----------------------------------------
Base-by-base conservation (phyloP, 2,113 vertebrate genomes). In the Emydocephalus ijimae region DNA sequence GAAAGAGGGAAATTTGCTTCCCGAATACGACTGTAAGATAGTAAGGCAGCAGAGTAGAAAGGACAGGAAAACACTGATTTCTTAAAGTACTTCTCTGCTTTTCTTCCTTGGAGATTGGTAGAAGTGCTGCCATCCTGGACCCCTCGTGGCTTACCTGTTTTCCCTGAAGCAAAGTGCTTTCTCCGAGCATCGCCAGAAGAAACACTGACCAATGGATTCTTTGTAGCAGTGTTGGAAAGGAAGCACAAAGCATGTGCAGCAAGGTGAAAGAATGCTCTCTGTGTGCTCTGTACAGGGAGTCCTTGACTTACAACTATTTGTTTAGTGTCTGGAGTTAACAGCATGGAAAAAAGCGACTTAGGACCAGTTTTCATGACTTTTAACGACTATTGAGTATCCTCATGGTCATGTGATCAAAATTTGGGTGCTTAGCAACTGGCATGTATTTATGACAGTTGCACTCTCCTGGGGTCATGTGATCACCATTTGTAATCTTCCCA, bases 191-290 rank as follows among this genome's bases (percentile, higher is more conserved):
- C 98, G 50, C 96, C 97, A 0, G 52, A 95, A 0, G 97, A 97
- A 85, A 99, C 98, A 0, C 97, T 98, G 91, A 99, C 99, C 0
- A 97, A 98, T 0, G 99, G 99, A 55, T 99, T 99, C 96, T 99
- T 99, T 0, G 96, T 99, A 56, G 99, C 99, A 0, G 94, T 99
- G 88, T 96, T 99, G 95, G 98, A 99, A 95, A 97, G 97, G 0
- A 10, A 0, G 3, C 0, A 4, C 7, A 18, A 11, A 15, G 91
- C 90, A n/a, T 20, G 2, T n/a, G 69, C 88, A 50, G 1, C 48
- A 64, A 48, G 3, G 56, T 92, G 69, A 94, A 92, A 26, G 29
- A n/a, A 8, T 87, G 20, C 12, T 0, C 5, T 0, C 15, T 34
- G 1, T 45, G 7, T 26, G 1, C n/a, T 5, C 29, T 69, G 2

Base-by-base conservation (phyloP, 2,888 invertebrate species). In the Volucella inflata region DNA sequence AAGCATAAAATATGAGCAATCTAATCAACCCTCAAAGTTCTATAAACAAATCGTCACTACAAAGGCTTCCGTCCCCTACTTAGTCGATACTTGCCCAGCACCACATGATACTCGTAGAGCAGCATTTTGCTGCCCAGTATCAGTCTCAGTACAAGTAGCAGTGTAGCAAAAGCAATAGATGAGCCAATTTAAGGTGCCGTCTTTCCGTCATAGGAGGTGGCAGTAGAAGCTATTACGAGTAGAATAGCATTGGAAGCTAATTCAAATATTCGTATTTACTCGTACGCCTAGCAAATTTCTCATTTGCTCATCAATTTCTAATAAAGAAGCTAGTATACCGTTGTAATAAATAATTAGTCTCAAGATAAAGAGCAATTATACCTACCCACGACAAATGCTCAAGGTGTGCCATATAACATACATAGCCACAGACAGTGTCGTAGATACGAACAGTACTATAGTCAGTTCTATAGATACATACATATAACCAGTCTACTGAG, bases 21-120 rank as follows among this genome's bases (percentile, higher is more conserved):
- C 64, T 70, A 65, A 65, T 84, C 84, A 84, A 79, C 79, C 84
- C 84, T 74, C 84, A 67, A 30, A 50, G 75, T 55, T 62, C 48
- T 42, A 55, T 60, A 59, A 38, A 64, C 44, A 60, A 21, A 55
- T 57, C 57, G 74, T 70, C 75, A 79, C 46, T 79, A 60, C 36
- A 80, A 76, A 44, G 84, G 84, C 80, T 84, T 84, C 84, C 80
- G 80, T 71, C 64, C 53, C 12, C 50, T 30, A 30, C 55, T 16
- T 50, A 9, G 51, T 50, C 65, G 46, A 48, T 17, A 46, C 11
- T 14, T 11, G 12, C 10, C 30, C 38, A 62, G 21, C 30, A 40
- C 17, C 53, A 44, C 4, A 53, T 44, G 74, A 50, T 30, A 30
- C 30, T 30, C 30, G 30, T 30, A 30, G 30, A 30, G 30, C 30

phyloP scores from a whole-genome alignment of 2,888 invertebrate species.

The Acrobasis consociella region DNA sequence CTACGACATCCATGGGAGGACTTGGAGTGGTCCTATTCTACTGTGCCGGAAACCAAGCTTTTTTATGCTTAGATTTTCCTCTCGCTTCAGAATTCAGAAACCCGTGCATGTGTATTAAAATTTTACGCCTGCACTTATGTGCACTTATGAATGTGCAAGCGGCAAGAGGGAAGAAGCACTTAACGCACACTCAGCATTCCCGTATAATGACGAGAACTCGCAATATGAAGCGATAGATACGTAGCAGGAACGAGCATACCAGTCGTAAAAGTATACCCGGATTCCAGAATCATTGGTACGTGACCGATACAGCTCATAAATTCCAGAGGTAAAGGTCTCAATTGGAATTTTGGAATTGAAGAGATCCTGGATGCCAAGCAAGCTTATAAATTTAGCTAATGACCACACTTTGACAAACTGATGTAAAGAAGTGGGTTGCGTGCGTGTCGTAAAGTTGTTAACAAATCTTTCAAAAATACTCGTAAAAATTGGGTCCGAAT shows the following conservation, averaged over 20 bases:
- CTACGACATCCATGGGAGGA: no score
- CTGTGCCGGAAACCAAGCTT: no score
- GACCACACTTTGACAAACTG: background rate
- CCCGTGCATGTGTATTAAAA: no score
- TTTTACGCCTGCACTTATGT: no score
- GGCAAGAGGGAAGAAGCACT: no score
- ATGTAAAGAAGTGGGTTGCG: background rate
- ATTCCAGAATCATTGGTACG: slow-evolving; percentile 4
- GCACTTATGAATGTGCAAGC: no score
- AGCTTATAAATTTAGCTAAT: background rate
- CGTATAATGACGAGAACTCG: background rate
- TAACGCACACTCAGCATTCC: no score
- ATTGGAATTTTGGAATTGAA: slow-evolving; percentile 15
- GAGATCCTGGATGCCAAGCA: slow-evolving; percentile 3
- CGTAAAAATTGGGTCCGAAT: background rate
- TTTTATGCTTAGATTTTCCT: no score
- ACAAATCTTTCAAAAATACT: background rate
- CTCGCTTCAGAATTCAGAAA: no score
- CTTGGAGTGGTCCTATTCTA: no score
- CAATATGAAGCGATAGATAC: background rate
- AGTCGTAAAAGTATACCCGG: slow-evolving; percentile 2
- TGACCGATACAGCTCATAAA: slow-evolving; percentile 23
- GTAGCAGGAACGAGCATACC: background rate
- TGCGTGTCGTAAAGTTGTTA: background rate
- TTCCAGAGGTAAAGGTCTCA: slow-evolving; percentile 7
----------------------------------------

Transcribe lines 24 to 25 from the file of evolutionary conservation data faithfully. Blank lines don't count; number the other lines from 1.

The Acrobasis consociella region DNA sequence CTACGACATCCATGGGAGGACTTGGAGTGGTCCTATTCTACTGTGCCGGAAACCAAGCTTTTTTATGCTTAGATTTTCCTCTCGCTTCAGAATTCAGAAACCCGTGCATGTGTATTAAAATTTTACGCCTGCACTTATGTGCACTTATGAATGTGCAAGCGGCAAGAGGGAAGAAGCACTTAACGCACACTCAGCATTCCCGTATAATGACGAGAACTCGCAATATGAAGCGATAGATACGTAGCAGGAACGAGCATACCAGTCGTAAAAGTATACCCGGATTCCAGAATCATTGGTACGTGACCGATACAGCTCATAAATTCCAGAGGTAAAGGTCTCAATTGGAATTTTGGAATTGAAGAGATCCTGGATGCCAAGCAAGCTTATAAATTTAGCTAATGACCACACTTTGACAAACTGATGTAAAGAAGTGGGTTGCGTGCGTGTCGTAAAGTTGTTAACAAATCTTTCAAAAATACTCGTAAAAATTGGGTCCGAAT shows the following conservation, averaged over 20 bases:
- CTACGACATCCATGGGAGGA: no score